The course allows pupils to acquire knowledge and understanding of the past. It gives them the opportunity to investigate historical events, people and issues from a wide range of historical periods. Pupils will use a variety of historical sources critically. It develops an understanding of how the past has been represented and interpreted.
The Department is part of the Humanities faculty. Currently there are two rooms dedicated to the study of history. These rooms are recently refurbished and allow pupils to explore the past through a range of resources.
Mr A. Nash – Lead History Teacher
Ms T. Selwood – Teacher of History/Deputy Senco
At Key Stage 3, pupils study a range of medieval, early modern and modern history. Vital skills, necessary to be successful in the GCSE are developed across the three-year Key Stage 3 programme of study.
In Year 7, pupils begin with a study around the skills required to be an effective historian. In term 2 the pupils focus in causation, and to be precise a study surrounding what enabled William Duke of Normandy to be successful in the Battle of Hastings. Pupils then move on to look at the mechanisms employed by William to maintain control of his new conquest after 1066. They complete an early modern history unit which scrutinise the details and events of the Tudor age. This scheme of work has a clear focus on the religious change and continuity of the era. The final topic is in the Stuart era where the pupils’ focus is on the causes and events of the English Civil War.
Pupils begin to look in more detail at different eras of history within Year 8. In term 1, the pupils look at the Slave Trade and how this affected the people involved and how people managed to abolish the trade in 19thcentury. Pupils enquire into how Britain was shaped by the Industrial Revolution through its economic and social impact. Following this they then move onto analyse key events in the creation of the British Empire. Pupils complete a depth study on how people campaigned to get the vote. The final study is looking at the successes of the Civil Rights Movement in the USA in the 1950s and 60s.
The Year 9, the scheme of work looks to pave the way to GCSE success by bringing into the Key Stage 3 curriculum some of the elements of the GCSE. Pupils study the causes and consequences of the First World War before completing a study of Germany. The pupils examine life before Adolf Hitler, how he came to power, and the consequences this held. Finally, pupils examine what happened in the Second World War and complete a study on the Holocaust.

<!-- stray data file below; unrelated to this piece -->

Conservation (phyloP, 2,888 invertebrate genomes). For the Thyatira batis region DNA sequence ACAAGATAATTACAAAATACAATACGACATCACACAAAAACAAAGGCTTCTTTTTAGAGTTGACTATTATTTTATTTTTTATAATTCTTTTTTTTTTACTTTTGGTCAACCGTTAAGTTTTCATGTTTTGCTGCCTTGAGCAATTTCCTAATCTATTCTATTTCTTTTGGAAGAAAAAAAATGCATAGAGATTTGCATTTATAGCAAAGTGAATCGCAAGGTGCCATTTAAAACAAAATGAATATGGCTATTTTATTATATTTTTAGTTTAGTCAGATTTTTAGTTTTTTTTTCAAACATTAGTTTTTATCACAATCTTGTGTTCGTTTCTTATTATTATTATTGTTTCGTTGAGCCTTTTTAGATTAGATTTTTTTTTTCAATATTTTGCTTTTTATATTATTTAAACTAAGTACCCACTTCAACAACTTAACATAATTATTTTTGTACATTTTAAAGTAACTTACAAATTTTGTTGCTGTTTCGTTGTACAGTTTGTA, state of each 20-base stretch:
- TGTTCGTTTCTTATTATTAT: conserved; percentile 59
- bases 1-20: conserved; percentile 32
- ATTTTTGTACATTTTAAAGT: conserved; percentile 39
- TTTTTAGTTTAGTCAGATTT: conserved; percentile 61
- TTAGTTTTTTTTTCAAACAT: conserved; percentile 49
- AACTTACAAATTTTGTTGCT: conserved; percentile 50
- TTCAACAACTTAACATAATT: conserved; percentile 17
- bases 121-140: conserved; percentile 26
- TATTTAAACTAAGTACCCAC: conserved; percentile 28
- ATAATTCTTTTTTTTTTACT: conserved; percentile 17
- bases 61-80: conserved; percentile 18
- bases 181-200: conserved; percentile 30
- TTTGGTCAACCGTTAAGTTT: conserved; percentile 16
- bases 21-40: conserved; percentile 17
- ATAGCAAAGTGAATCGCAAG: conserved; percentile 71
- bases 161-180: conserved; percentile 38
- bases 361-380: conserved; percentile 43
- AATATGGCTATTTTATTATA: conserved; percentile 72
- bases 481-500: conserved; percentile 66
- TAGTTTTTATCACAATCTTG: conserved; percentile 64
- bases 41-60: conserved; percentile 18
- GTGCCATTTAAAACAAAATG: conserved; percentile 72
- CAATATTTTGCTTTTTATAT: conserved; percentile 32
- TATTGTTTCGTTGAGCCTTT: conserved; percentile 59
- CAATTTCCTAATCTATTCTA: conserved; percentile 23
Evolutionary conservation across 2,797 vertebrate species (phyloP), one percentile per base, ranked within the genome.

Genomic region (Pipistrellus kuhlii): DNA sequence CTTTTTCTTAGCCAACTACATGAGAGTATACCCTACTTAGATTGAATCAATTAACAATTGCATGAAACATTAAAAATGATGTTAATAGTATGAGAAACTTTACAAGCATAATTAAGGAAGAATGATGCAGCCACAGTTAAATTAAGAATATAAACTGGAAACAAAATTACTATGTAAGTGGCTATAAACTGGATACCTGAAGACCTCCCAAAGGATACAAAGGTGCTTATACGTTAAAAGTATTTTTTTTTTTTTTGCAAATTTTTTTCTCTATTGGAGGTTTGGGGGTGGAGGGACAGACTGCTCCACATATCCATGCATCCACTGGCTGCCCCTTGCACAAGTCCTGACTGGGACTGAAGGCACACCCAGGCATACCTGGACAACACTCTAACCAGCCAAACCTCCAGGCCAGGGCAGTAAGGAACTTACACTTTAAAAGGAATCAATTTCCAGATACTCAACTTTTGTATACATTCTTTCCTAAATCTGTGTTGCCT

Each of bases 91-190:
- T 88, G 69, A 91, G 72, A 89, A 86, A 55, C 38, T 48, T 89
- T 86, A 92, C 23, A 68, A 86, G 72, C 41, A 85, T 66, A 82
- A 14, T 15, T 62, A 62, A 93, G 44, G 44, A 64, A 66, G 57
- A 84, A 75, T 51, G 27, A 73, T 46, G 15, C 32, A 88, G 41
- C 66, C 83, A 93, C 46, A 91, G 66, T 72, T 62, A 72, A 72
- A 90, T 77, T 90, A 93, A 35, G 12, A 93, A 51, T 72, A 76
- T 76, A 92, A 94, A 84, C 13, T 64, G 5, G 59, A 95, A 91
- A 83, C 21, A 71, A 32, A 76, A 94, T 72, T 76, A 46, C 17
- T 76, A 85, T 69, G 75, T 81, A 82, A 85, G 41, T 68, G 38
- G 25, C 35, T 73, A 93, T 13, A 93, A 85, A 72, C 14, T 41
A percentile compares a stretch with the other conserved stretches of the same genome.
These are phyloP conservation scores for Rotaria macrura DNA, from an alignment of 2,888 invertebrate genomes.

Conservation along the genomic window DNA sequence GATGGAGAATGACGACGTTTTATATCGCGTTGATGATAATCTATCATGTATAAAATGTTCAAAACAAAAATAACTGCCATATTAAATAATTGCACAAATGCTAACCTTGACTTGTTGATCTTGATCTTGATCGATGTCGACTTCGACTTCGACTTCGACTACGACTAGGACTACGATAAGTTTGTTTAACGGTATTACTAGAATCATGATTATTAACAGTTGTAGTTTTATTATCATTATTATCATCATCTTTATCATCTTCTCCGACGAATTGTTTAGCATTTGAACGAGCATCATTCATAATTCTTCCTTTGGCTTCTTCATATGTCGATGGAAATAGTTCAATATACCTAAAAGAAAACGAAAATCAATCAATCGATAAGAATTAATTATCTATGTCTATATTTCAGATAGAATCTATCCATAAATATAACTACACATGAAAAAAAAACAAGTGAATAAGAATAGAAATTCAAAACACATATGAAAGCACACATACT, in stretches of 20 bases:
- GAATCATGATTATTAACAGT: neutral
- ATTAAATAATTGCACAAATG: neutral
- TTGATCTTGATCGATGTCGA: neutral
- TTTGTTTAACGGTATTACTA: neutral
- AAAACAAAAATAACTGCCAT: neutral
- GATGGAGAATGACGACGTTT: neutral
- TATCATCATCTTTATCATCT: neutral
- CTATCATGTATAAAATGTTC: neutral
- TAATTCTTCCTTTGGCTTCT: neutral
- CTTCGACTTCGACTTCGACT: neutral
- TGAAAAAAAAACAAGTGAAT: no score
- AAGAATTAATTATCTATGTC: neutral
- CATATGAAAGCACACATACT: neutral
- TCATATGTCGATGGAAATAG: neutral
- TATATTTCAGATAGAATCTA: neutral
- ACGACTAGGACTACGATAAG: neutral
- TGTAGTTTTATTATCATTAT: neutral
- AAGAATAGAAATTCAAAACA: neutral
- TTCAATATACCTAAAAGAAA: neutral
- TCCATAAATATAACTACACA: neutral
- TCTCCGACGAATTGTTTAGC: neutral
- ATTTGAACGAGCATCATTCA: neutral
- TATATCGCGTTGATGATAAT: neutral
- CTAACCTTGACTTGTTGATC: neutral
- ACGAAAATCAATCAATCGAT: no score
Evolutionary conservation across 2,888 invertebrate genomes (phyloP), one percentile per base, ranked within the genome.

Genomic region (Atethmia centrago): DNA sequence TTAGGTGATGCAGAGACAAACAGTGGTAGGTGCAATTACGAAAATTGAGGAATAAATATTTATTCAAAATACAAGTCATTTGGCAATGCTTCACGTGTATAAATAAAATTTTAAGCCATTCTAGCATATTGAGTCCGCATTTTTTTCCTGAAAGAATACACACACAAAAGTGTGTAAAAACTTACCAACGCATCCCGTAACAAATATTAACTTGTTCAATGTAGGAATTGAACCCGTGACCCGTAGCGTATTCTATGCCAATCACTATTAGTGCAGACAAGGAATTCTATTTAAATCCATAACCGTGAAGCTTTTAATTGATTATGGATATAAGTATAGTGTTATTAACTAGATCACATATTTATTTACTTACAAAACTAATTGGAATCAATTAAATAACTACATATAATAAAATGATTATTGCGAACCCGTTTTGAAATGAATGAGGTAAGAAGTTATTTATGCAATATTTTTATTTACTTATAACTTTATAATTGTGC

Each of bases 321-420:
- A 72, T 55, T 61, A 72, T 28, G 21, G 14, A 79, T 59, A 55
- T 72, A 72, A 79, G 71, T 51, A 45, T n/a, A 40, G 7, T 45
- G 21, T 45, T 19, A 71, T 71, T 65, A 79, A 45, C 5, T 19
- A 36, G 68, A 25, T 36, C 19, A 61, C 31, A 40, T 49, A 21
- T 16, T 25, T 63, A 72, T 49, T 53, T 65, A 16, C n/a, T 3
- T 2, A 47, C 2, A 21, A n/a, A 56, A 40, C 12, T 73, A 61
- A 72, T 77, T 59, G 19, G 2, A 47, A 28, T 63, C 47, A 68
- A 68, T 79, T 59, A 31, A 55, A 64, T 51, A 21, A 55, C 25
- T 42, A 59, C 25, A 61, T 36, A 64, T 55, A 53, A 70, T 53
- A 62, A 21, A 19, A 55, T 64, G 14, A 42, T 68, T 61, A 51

Assessment at Key Stage 3:
Assessment at Key Stage 3 will take a variety of forms, but essentially pupils will be tested in three terms out of the six against a variety of skills. The tests will examine recent topics and topic taught previously. The format of the assessments will reflect the key skills required for GCSE and will focus on retention of knowledge over the period of the pupils’ attendance at the school. These will include written communication, knowledge and understanding, and source interpretation and evaluation. These will inform pupils termly reports. In Year 9, assessments will take place which are more closely tied to the explicit demands of the GCSE specifications.
The syllabus that pupils will study is Edexcel (1HI0). The course consists of the following core content
- Superpower relations and the Cold War 1943-1991.
- Germany 1918-1939 (The Weimar Republic and Nazi Germany)
- Crime and Punishment 1000 to the present day; case study on Whitechapel 1850-1910 (including an investigation into the Jack the Ripper murders)
- Early Elizabethan England, 1558 –88
Assessment at KS4:
Assessment is carried out at the end of the course and consists of the following:
|Written Exam||30%||Paper 1 – 1hr 15 minutes|
|Written Exam||40%||Paper 2 – 1hr 45 minutes|
|Written Exam||30%||Paper 3 – 1hr 20 minutes|
This course is an excellent foundation for History at A-level. It can help with courses in archaeology, economics, classical studies, modern languages, English, history of art, Law, politics, teaching and religious studies.
There are many possible careers that history can be used. The following are just some of opportunities history can open up to an historian: Law, politics, journalism, social work, T.V. research, accountancy, archaeology, museum studies, architect, historical charities such as the National Trust and the armed forces.
The History department recognises the value of trips and visits. There are a number planned for this academic year:
Year 11 London Dungeon, Year 10 Whitechapel, Year 9 London Dungeon, Year 8 Ypres, Year 7 Mountfitchet.
Weekly intervention sessions are held for both KS3 and KS4 pupils. These are delivered according to the needs/requirements of the pupils in attendance.
Assessment & Key Performance Indicators
Assessment at Key Stage 3: